Desiree Timmermans 21:56
Okay. But you also have tools to do that.
Kristin Zhivago 21:58
Yes, it is possible. You have to have a good CRM system, you have to make it easy for people to say: here's, you know, ask the question, here's how they came in, or be able to do it with the CRM system. You're running ads, and they go to a particular landing page. And that landing page then leads to the additional interactions with the customer.
Desiree Timmermans 22:21
Okay, I understand. And do you also have an IT example where this process worked very well, and where the revenue was increased?
Kristin Zhivago 22:29
Yes. One of the best examples is a company that was selling software for companies who sent people out into the field to do maintenance work, and that kind of thing. The name of the company was Pioneer Interactive, I think, definitely not a good description of what they did. The company was run by a really smart guy who looked very technical. And he had a good team of people. They thought that their big claim to fame, and the reason that customers bought from them was because of their integration with QuickBooks.
I went on to interview their customers. And they all said the same thing: well, yeah, everybody integrates with QuickBooks, what's the big deal? To them, it was something I call a baseline industry promise like boats are supposed to float, and aeroplanes are supposed to fly, and restaurants aren't supposed to poison you. So to them, it was a baseline thing. Even though to the programmers it was really hard. And so they were very proud of it, how elegantly they integrated with QuickBooks. But to the customers just say: well, yeah, everybody integrates with QuickBooks, what's the big deal?
But then what they said to me was, the reason that they bought the programme was because they would enter data once when the customer first came to them. And it automatically populated the whole rest of the programme. So the invoicing automatically had that person's contact information, and the directions to the facility that the field people were going to, and things like that. They could run their whole business on this programme. And all of these things were, you know, here are the tools that you need at this particular place. All that stuff was pre populated. That was what excited them. Especially the smaller companies, because entrepreneurs hate entering data more than once. I mean, it's just one of the things.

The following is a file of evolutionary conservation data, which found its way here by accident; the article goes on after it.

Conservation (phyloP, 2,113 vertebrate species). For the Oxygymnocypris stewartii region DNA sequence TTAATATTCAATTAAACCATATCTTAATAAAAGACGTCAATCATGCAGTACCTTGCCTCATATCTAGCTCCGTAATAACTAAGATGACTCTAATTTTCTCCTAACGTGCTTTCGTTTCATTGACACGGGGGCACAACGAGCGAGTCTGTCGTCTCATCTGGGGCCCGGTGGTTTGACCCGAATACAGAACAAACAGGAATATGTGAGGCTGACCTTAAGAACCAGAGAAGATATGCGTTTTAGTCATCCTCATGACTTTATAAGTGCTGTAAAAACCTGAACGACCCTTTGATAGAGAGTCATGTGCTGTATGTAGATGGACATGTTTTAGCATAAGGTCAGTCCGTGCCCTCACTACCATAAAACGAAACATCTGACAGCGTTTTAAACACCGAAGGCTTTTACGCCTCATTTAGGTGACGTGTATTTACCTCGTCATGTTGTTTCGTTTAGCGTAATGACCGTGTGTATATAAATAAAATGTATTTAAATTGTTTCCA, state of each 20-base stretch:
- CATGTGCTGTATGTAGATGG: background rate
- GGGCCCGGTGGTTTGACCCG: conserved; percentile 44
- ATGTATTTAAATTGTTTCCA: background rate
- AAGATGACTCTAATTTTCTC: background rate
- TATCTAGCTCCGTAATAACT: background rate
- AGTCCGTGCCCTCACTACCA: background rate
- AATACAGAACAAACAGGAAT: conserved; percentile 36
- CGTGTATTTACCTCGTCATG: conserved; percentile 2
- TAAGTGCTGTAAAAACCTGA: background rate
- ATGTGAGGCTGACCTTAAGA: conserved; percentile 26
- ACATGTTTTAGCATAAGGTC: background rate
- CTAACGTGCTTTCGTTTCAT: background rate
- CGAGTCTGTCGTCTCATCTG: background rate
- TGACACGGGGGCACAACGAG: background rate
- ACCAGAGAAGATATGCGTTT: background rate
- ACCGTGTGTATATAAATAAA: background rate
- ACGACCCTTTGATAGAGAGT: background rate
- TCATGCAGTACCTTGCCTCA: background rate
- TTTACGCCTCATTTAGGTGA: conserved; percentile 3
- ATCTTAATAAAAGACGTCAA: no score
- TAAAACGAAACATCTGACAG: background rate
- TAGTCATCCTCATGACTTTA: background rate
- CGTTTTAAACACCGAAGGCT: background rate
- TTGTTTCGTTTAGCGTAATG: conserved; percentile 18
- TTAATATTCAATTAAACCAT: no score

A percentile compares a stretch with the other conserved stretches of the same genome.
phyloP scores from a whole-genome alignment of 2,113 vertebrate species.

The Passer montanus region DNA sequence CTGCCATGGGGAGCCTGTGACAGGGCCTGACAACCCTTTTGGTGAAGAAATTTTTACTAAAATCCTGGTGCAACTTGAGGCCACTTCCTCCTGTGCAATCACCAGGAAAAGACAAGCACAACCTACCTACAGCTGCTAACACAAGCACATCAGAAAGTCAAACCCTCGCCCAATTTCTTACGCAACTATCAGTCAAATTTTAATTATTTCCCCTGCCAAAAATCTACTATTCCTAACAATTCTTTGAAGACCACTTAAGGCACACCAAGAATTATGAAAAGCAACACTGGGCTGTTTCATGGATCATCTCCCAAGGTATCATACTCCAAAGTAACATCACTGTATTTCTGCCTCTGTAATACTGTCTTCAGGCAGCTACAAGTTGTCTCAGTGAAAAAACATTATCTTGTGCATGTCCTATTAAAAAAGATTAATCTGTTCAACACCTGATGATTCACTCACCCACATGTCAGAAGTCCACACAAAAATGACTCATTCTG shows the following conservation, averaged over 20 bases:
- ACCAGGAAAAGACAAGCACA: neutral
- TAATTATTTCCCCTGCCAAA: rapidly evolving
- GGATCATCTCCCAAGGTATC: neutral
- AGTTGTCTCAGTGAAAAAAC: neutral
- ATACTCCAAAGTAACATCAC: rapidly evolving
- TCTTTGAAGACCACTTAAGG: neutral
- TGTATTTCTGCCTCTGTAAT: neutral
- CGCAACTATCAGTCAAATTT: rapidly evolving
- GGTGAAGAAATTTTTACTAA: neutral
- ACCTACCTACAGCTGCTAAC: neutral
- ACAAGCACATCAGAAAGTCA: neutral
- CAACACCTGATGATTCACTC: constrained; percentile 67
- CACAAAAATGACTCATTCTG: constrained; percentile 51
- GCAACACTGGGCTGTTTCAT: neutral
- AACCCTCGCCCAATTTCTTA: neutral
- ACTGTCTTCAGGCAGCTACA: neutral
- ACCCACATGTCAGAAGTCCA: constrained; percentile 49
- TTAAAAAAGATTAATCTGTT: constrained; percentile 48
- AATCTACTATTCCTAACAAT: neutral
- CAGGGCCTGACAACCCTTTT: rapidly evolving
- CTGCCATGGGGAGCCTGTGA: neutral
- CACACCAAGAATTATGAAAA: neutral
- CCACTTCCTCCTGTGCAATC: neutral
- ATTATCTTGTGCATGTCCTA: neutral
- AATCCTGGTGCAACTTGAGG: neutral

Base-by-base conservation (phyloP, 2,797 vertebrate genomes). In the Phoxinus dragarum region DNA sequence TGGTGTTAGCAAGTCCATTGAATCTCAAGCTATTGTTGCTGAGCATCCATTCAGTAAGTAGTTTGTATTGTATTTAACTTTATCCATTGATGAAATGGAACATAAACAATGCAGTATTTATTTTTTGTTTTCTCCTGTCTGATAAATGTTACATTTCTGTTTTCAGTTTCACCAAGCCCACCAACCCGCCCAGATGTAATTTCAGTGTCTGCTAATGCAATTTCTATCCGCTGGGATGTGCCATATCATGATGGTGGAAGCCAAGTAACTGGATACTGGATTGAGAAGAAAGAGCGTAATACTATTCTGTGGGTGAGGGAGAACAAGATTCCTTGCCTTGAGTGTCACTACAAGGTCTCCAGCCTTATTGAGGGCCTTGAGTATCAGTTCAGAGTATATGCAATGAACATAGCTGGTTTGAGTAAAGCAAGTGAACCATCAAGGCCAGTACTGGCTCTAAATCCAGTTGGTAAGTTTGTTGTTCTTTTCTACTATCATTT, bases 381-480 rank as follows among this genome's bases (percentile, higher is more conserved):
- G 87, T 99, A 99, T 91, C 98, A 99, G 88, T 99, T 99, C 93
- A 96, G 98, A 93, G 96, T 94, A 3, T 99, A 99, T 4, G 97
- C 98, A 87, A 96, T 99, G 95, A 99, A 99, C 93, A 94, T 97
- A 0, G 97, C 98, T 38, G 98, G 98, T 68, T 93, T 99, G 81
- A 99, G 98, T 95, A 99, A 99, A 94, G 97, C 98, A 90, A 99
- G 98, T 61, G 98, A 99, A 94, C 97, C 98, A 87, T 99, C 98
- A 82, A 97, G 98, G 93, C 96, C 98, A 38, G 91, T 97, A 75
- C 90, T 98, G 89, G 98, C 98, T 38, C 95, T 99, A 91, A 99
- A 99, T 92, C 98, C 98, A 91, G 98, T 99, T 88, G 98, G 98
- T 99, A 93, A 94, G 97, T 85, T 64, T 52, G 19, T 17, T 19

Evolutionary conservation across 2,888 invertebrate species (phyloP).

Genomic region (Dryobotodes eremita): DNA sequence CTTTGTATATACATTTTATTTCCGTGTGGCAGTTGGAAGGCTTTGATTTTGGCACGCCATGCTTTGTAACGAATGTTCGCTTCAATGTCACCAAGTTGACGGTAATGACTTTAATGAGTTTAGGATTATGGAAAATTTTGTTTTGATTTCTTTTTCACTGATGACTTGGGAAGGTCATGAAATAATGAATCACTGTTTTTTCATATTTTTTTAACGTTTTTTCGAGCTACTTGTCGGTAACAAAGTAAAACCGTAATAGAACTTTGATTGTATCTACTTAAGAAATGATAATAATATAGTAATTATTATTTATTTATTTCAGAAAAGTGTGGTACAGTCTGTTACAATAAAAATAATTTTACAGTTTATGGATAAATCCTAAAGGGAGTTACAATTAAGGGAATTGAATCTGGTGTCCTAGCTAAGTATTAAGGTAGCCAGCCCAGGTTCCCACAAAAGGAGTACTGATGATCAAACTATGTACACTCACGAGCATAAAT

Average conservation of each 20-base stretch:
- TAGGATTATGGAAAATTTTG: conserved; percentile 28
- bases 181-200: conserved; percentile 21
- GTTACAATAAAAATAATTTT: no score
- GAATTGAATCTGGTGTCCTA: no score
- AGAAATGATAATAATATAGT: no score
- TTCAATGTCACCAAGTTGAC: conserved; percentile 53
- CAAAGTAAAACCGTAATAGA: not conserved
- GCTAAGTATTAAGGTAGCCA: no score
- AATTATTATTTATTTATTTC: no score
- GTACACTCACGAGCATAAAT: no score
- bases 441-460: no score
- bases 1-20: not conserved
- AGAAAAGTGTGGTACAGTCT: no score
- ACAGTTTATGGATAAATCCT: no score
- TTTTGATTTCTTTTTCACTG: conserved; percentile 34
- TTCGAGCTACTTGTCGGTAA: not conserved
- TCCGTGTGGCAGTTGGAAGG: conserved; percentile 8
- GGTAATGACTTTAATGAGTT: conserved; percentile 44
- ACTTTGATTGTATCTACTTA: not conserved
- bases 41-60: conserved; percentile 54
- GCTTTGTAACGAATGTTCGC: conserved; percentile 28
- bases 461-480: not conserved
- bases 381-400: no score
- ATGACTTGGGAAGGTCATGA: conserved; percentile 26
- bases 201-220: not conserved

So we came back and said: first of all, I need to change the name of the company because Pioneer Interactive isn't helping you. We changed the name of the company to Field One: enter the data once: field kind of companies is perfect name for them; and it was the best in the business, you know, Field One. And ultimately the CEO ended up selling it to Microsoft for many millions of dollars and stayed on for a while as a consultant that they really took off. When you get this right, you hockey stick, okay.
Desiree Timmermans 25:03
And by hockey stick you mean: your revenue goes up.
Kristin Zhivago 25:06
You go up. And it gets really exciting when that happens.
Desiree Timmermans 25:10
But it doesn't happen overnight. It's not like you do the interview, you debate, you deploy, and the results will come in. It's hard work, because I think you also need to have a kind of feedback loop.
Kristin Zhivago 25:22
Yeah. And sometimes it takes a little while to get that messaging just right. And it helps to continue talking to customers, because sometimes you get something in a phone call that surprises you, and makes you realise that everything you've been doing has been a little off the mark, or here's a better way of saying something.
Desiree Timmermans 25:42
So we have this example of the IT company. And I want to go a step back to the debate phase. Because who needs to be in this room when you're debating the conversation report and the summary and the results?
Kristin Zhivago 25:57